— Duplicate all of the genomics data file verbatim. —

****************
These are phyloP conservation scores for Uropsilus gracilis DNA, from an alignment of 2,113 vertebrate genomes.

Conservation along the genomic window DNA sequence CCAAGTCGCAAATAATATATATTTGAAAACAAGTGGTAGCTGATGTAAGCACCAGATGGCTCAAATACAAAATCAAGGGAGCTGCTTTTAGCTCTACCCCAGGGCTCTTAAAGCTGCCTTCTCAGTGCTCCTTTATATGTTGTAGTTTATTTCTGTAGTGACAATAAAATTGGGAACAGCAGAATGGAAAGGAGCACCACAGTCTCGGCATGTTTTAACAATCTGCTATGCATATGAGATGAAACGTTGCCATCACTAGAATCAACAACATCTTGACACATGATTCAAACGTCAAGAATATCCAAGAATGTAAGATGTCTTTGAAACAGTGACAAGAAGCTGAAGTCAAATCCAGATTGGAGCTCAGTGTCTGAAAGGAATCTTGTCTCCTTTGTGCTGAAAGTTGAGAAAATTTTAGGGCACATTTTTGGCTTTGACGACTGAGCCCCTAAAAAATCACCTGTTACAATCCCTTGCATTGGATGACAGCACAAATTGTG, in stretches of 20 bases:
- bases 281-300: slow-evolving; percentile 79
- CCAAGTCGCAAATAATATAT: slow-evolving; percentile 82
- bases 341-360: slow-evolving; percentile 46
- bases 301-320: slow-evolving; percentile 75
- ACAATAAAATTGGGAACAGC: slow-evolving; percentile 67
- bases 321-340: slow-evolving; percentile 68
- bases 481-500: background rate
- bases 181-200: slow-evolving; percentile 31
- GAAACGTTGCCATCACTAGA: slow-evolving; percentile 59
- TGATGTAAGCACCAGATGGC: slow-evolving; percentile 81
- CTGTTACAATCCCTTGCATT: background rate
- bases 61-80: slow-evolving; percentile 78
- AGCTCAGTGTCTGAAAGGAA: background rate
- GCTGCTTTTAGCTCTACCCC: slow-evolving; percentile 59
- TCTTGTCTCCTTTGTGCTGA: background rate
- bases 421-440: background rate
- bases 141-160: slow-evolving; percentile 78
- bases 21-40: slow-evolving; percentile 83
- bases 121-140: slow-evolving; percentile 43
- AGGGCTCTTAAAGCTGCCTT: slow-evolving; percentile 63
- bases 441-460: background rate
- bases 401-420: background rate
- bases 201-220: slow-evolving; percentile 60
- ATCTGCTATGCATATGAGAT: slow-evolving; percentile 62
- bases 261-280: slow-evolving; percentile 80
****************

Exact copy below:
These are phyloP conservation scores for Uropsilus gracilis DNA, from an alignment of 2,113 vertebrate genomes.

Conservation along the genomic window DNA sequence CCAAGTCGCAAATAATATATATTTGAAAACAAGTGGTAGCTGATGTAAGCACCAGATGGCTCAAATACAAAATCAAGGGAGCTGCTTTTAGCTCTACCCCAGGGCTCTTAAAGCTGCCTTCTCAGTGCTCCTTTATATGTTGTAGTTTATTTCTGTAGTGACAATAAAATTGGGAACAGCAGAATGGAAAGGAGCACCACAGTCTCGGCATGTTTTAACAATCTGCTATGCATATGAGATGAAACGTTGCCATCACTAGAATCAACAACATCTTGACACATGATTCAAACGTCAAGAATATCCAAGAATGTAAGATGTCTTTGAAACAGTGACAAGAAGCTGAAGTCAAATCCAGATTGGAGCTCAGTGTCTGAAAGGAATCTTGTCTCCTTTGTGCTGAAAGTTGAGAAAATTTTAGGGCACATTTTTGGCTTTGACGACTGAGCCCCTAAAAAATCACCTGTTACAATCCCTTGCATTGGATGACAGCACAAATTGTG, in stretches of 20 bases:
- bases 281-300: slow-evolving; percentile 79
- CCAAGTCGCAAATAATATAT: slow-evolving; percentile 82
- bases 341-360: slow-evolving; percentile 46
- bases 301-320: slow-evolving; percentile 75
- ACAATAAAATTGGGAACAGC: slow-evolving; percentile 67
- bases 321-340: slow-evolving; percentile 68
- bases 481-500: background rate
- bases 181-200: slow-evolving; percentile 31
- GAAACGTTGCCATCACTAGA: slow-evolving; percentile 59
- TGATGTAAGCACCAGATGGC: slow-evolving; percentile 81
- CTGTTACAATCCCTTGCATT: background rate
- bases 61-80: slow-evolving; percentile 78
- AGCTCAGTGTCTGAAAGGAA: background rate
- GCTGCTTTTAGCTCTACCCC: slow-evolving; percentile 59
- TCTTGTCTCCTTTGTGCTGA: background rate
- bases 421-440: background rate
- bases 141-160: slow-evolving; percentile 78
- bases 21-40: slow-evolving; percentile 83
- bases 121-140: slow-evolving; percentile 43
- AGGGCTCTTAAAGCTGCCTT: slow-evolving; percentile 63
- bases 441-460: background rate
- bases 401-420: background rate
- bases 201-220: slow-evolving; percentile 60
- ATCTGCTATGCATATGAGAT: slow-evolving; percentile 62
- bases 261-280: slow-evolving; percentile 80